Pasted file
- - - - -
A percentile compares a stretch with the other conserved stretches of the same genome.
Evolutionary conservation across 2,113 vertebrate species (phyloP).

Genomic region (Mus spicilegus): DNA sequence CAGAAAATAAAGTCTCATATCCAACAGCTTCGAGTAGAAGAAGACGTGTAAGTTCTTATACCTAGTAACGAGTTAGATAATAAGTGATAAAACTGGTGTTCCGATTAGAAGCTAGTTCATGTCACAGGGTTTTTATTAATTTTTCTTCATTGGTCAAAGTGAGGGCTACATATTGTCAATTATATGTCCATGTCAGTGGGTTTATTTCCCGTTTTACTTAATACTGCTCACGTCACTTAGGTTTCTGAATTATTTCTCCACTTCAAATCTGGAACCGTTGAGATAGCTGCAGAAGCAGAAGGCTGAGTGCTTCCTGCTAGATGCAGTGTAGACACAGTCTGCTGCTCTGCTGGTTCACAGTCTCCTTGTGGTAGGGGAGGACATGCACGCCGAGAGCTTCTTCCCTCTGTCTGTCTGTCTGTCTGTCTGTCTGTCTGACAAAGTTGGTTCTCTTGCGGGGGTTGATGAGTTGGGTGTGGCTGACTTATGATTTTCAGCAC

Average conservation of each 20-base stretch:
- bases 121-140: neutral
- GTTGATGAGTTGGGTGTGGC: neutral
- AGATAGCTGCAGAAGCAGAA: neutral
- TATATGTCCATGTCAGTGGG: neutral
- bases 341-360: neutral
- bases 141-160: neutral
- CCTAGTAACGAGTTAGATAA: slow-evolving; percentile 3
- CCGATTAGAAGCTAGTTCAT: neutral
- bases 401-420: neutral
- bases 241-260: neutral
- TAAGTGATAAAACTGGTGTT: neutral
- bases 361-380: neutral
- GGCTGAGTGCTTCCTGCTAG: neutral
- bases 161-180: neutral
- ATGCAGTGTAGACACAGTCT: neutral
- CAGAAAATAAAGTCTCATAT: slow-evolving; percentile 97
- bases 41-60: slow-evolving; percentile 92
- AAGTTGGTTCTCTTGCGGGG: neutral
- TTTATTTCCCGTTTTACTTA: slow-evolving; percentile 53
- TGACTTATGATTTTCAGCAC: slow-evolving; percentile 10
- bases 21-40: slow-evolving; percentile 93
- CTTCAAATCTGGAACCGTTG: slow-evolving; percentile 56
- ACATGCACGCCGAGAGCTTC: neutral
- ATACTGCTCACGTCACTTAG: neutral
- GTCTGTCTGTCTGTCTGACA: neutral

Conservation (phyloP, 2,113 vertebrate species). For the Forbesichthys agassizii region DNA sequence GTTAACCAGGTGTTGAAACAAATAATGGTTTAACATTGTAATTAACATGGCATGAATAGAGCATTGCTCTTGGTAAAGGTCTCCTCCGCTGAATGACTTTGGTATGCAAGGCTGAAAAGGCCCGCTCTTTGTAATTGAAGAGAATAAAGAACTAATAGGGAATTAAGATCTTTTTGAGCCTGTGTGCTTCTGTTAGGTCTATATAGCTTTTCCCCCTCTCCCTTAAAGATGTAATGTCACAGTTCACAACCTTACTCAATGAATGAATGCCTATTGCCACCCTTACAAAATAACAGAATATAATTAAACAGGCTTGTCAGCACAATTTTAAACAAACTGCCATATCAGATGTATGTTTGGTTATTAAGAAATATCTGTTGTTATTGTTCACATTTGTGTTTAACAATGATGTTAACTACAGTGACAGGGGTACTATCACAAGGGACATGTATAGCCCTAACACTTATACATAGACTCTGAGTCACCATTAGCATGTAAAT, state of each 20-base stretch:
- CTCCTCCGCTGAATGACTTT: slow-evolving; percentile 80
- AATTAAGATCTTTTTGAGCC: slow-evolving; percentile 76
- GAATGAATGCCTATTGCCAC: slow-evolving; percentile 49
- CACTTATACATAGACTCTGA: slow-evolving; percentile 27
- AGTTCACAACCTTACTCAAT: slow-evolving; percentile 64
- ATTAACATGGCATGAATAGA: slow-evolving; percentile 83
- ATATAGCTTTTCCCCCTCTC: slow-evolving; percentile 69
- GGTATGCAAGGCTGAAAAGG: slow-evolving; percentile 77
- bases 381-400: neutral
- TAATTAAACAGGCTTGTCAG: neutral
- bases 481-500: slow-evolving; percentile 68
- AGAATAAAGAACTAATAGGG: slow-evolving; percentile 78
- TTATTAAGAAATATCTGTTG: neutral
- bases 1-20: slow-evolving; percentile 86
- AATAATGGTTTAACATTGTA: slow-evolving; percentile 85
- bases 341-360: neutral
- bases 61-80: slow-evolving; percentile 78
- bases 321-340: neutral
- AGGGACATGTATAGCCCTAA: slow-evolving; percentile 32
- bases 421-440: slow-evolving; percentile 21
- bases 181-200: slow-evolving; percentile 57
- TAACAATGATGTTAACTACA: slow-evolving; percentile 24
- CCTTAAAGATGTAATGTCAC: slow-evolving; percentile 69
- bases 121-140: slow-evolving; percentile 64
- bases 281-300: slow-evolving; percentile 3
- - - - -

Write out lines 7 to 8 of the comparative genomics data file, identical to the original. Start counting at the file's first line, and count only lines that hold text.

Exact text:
- AGATAGCTGCAGAAGCAGAA: neutral
- TATATGTCCATGTCAGTGGG: neutral